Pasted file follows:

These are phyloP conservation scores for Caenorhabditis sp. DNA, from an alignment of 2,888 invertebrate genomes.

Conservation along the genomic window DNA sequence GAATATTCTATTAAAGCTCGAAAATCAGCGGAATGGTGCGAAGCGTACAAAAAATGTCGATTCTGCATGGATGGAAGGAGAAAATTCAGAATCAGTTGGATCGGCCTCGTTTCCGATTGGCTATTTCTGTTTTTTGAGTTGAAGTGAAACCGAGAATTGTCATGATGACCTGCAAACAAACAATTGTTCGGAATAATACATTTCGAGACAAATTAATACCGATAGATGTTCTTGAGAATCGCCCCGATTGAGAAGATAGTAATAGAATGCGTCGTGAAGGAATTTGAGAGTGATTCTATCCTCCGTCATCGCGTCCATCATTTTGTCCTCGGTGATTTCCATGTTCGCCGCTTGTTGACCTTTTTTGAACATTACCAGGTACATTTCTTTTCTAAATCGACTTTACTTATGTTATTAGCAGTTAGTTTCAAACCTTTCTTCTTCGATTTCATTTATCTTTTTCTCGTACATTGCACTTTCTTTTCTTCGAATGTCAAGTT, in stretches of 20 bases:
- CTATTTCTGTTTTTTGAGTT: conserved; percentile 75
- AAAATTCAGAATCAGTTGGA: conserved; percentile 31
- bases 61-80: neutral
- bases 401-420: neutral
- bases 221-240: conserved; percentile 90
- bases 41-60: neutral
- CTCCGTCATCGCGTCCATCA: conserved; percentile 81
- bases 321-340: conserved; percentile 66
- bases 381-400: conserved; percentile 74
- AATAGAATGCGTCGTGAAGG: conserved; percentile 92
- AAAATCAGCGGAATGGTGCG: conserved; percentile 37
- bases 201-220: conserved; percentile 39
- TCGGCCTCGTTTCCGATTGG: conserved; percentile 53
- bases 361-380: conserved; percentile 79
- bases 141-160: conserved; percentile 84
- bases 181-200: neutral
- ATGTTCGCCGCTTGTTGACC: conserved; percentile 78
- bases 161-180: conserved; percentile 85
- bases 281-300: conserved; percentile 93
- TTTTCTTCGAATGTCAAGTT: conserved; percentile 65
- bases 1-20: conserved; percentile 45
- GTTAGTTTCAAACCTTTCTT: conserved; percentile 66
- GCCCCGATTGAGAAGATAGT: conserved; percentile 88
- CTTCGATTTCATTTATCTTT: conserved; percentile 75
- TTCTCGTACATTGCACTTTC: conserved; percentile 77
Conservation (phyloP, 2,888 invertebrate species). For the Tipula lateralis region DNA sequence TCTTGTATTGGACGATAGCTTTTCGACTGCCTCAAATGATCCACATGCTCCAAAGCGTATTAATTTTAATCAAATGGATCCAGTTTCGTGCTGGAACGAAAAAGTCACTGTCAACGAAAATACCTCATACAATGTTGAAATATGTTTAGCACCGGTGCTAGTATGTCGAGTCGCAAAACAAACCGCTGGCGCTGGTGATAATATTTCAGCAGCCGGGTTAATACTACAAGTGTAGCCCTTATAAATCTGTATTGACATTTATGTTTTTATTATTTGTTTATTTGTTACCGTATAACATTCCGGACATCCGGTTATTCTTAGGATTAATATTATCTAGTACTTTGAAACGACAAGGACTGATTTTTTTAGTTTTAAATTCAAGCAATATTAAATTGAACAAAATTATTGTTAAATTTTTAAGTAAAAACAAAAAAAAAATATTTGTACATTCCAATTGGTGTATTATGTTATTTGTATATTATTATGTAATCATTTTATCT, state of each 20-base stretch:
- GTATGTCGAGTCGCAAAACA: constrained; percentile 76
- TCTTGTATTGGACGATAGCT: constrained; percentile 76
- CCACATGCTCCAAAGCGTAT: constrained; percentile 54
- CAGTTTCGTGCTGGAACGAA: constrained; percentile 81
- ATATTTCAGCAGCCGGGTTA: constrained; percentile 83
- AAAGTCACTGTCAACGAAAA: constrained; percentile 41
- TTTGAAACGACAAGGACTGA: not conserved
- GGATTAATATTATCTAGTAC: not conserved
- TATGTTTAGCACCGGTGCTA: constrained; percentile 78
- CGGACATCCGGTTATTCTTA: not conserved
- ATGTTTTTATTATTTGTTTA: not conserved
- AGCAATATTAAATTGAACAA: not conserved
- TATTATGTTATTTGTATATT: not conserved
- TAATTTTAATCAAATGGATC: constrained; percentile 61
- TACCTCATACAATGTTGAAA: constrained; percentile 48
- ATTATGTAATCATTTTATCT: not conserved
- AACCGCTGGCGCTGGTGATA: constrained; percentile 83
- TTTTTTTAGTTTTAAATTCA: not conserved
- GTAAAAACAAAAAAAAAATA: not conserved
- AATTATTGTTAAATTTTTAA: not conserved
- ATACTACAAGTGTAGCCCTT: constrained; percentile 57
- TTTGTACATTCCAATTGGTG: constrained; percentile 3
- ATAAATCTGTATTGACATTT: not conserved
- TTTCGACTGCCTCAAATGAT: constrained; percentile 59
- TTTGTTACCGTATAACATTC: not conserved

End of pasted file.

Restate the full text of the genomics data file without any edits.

These are phyloP conservation scores for Caenorhabditis sp. DNA, from an alignment of 2,888 invertebrate genomes.

Conservation along the genomic window DNA sequence GAATATTCTATTAAAGCTCGAAAATCAGCGGAATGGTGCGAAGCGTACAAAAAATGTCGATTCTGCATGGATGGAAGGAGAAAATTCAGAATCAGTTGGATCGGCCTCGTTTCCGATTGGCTATTTCTGTTTTTTGAGTTGAAGTGAAACCGAGAATTGTCATGATGACCTGCAAACAAACAATTGTTCGGAATAATACATTTCGAGACAAATTAATACCGATAGATGTTCTTGAGAATCGCCCCGATTGAGAAGATAGTAATAGAATGCGTCGTGAAGGAATTTGAGAGTGATTCTATCCTCCGTCATCGCGTCCATCATTTTGTCCTCGGTGATTTCCATGTTCGCCGCTTGTTGACCTTTTTTGAACATTACCAGGTACATTTCTTTTCTAAATCGACTTTACTTATGTTATTAGCAGTTAGTTTCAAACCTTTCTTCTTCGATTTCATTTATCTTTTTCTCGTACATTGCACTTTCTTTTCTTCGAATGTCAAGTT, in stretches of 20 bases:
- CTATTTCTGTTTTTTGAGTT: conserved; percentile 75
- AAAATTCAGAATCAGTTGGA: conserved; percentile 31
- bases 61-80: neutral
- bases 401-420: neutral
- bases 221-240: conserved; percentile 90
- bases 41-60: neutral
- CTCCGTCATCGCGTCCATCA: conserved; percentile 81
- bases 321-340: conserved; percentile 66
- bases 381-400: conserved; percentile 74
- AATAGAATGCGTCGTGAAGG: conserved; percentile 92
- AAAATCAGCGGAATGGTGCG: conserved; percentile 37
- bases 201-220: conserved; percentile 39
- TCGGCCTCGTTTCCGATTGG: conserved; percentile 53
- bases 361-380: conserved; percentile 79
- bases 141-160: conserved; percentile 84
- bases 181-200: neutral
- ATGTTCGCCGCTTGTTGACC: conserved; percentile 78
- bases 161-180: conserved; percentile 85
- bases 281-300: conserved; percentile 93
- TTTTCTTCGAATGTCAAGTT: conserved; percentile 65
- bases 1-20: conserved; percentile 45
- GTTAGTTTCAAACCTTTCTT: conserved; percentile 66
- GCCCCGATTGAGAAGATAGT: conserved; percentile 88
- CTTCGATTTCATTTATCTTT: conserved; percentile 75
- TTCTCGTACATTGCACTTTC: conserved; percentile 77
Conservation (phyloP, 2,888 invertebrate species). For the Tipula lateralis region DNA sequence TCTTGTATTGGACGATAGCTTTTCGACTGCCTCAAATGATCCACATGCTCCAAAGCGTATTAATTTTAATCAAATGGATCCAGTTTCGTGCTGGAACGAAAAAGTCACTGTCAACGAAAATACCTCATACAATGTTGAAATATGTTTAGCACCGGTGCTAGTATGTCGAGTCGCAAAACAAACCGCTGGCGCTGGTGATAATATTTCAGCAGCCGGGTTAATACTACAAGTGTAGCCCTTATAAATCTGTATTGACATTTATGTTTTTATTATTTGTTTATTTGTTACCGTATAACATTCCGGACATCCGGTTATTCTTAGGATTAATATTATCTAGTACTTTGAAACGACAAGGACTGATTTTTTTAGTTTTAAATTCAAGCAATATTAAATTGAACAAAATTATTGTTAAATTTTTAAGTAAAAACAAAAAAAAAATATTTGTACATTCCAATTGGTGTATTATGTTATTTGTATATTATTATGTAATCATTTTATCT, state of each 20-base stretch:
- GTATGTCGAGTCGCAAAACA: constrained; percentile 76
- TCTTGTATTGGACGATAGCT: constrained; percentile 76
- CCACATGCTCCAAAGCGTAT: constrained; percentile 54
- CAGTTTCGTGCTGGAACGAA: constrained; percentile 81
- ATATTTCAGCAGCCGGGTTA: constrained; percentile 83
- AAAGTCACTGTCAACGAAAA: constrained; percentile 41
- TTTGAAACGACAAGGACTGA: not conserved
- GGATTAATATTATCTAGTAC: not conserved
- TATGTTTAGCACCGGTGCTA: constrained; percentile 78
- CGGACATCCGGTTATTCTTA: not conserved
- ATGTTTTTATTATTTGTTTA: not conserved
- AGCAATATTAAATTGAACAA: not conserved
- TATTATGTTATTTGTATATT: not conserved
- TAATTTTAATCAAATGGATC: constrained; percentile 61
- TACCTCATACAATGTTGAAA: constrained; percentile 48
- ATTATGTAATCATTTTATCT: not conserved
- AACCGCTGGCGCTGGTGATA: constrained; percentile 83
- TTTTTTTAGTTTTAAATTCA: not conserved
- GTAAAAACAAAAAAAAAATA: not conserved
- AATTATTGTTAAATTTTTAA: not conserved
- ATACTACAAGTGTAGCCCTT: constrained; percentile 57
- TTTGTACATTCCAATTGGTG: constrained; percentile 3
- ATAAATCTGTATTGACATTT: not conserved
- TTTCGACTGCCTCAAATGAT: constrained; percentile 59
- TTTGTTACCGTATAACATTC: not conserved